Obama's Economic Plans Face Gridlock In Congress

Two very different philosophies on how to tackle unemployment are about to collide in Washington, D.C.

President Obama has his ideas, but they don't match those of the newly elected Republican majority. While Republican lawmakers argue that economic stimulus does not work and have pledged to cut spending, Obama says pumping more money into the economy is the solution.

Over the next two years, the Republicans and Democrats will have two choices: Do nothing or work together.

'Triangulation' Strategy

In 1995, when Republicans retook control of Congress, Bill Clinton's economic team, led by Laura Tyson, had to scramble to figure out how to work with the new Republican majority.

"Initially one of the very first things that happened after the new Congress is that the new Republican majorities said they were willing to work with the president on … the financial crisis in Mexico," Tyson tells host Guy Raz.

But within a few weeks, the Republicans had walked away.

"That created a kind of sense ... that they really weren't going to negotiate," she says.

Throughout the entire spring and summer, Tyson says, the White House tried to work with the majority to come up with a balanced-budget plan, but it was repeatedly threatened with a government shutdown, making negotiations much more difficult.

One of the ways President Clinton was able to achieve a budget surplus while in office was by embracing some reforms that were not popular with the more liberal wing of his party.

Tyson says Obama is using Clinton's "triangulation" strategy to create economic policies that have bipartisan support, particularly within the business community. He has proposed a payroll tax holiday, as well as making the research and development tax credit permanent.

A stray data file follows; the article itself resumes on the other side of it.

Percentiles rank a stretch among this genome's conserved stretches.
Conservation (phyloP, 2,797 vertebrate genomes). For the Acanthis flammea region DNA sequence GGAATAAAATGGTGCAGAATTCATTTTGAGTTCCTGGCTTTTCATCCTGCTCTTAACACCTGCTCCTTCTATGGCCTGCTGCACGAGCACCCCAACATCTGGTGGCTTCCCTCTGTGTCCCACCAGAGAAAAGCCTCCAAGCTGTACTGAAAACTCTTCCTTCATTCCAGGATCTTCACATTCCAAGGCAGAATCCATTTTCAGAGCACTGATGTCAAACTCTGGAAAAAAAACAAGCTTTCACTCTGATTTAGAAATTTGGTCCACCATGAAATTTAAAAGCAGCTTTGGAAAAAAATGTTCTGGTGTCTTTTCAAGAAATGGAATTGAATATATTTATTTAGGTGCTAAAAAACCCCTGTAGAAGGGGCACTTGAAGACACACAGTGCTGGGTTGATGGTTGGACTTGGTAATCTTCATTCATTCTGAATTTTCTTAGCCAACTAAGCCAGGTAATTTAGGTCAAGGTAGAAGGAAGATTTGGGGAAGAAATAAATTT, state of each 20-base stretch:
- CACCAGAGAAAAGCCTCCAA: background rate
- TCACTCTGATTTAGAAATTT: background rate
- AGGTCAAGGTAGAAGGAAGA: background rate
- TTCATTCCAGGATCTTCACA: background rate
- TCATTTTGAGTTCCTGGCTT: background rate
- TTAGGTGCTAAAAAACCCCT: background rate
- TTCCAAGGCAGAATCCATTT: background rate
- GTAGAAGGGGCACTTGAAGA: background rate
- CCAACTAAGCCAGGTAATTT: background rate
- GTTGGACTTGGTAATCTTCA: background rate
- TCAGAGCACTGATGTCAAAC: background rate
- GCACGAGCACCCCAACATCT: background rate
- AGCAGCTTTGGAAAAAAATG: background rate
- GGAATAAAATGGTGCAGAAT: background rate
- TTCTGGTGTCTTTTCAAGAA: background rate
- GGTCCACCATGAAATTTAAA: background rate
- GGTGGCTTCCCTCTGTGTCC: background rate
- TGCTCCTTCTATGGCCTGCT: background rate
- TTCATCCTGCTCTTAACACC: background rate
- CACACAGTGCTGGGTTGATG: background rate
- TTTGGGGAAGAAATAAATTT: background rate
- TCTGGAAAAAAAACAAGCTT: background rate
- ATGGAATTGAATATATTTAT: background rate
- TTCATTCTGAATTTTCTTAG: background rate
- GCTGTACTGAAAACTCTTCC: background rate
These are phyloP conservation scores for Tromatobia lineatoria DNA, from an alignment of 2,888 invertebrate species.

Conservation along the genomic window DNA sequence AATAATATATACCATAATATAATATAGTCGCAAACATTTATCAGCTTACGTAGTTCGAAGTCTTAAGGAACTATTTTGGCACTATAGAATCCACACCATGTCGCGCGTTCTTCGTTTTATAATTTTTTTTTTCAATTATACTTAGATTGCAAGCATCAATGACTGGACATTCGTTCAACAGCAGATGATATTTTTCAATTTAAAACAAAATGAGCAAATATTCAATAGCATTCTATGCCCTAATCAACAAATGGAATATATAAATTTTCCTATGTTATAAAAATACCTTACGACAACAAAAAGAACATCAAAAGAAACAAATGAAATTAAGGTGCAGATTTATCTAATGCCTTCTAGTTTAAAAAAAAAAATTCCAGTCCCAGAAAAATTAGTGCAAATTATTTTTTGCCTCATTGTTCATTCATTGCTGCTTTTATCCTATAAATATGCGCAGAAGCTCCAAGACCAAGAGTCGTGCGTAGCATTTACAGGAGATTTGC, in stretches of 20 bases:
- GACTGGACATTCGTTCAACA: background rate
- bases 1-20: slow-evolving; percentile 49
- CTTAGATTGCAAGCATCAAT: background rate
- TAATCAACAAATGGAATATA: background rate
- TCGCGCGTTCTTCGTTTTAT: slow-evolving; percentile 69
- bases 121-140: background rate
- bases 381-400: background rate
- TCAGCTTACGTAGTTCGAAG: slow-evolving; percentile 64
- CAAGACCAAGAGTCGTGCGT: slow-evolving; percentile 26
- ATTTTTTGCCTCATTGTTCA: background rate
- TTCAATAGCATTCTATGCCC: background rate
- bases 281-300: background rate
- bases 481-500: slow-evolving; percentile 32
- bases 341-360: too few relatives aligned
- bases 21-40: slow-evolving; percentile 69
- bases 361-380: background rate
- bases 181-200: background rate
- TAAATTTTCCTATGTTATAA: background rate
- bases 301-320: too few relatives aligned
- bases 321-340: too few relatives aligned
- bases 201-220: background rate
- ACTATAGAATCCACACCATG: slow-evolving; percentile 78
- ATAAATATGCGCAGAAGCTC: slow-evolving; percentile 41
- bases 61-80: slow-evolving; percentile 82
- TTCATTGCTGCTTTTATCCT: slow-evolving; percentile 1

When Tyson was in the White House with Clinton, working with the Republican majority was easier because the economy was improving.

"I'm really quite concerned that's not the case this time around," she says.

To combat slow growth and high unemployment, she prescribes more fiscal stimulus now and a deficit-reduction package for the long term.

"The odds of getting those two things in a gridlock Congress are just about zero," she says.

Incentivize Business

Many top economists agree with Tyson. They say the first stimulus was not big enough, and there's got to be more spending if the U.S. wants to reduce unemployment. But Greg Mankiw, who was President George W. Bush's top economic adviser, disagrees.

"I'm somewhat skeptical of that because I think it's very hard to come up with ways to spend hundreds of billions of dollars quickly and wisely," Mankiw tells Raz.

Mankiw says there are two challenges for the U.S. economy: the short term and the long term. To address the short-term economic slump, he thinks incentivizing business investment is the way to go. He says tackling the long-term problem is going to be a bit trickier.

"There's going to be difficult choices that [are] going to either involve tackling the major spending programs like the entitlements or substantial increases in taxes, which obviously the Republicans aren't going to want," he says. "But if you really want to preserve the social safety net we have now in the form we have it now, you're going to have to raise taxes to levels that we've never seen in U.S. history, comparable to what we see in much of continental Europe."

For Mankiw, raising taxes to levels similar to those in Germany or France would be detrimental to the economy.

Just as raising taxes won't go over well with most Republicans, cutting spending for programs such as Social Security will upset the Democrats. So it looks like Obama is going to have to come up with some fancy footwork over the next two years to please both sides.

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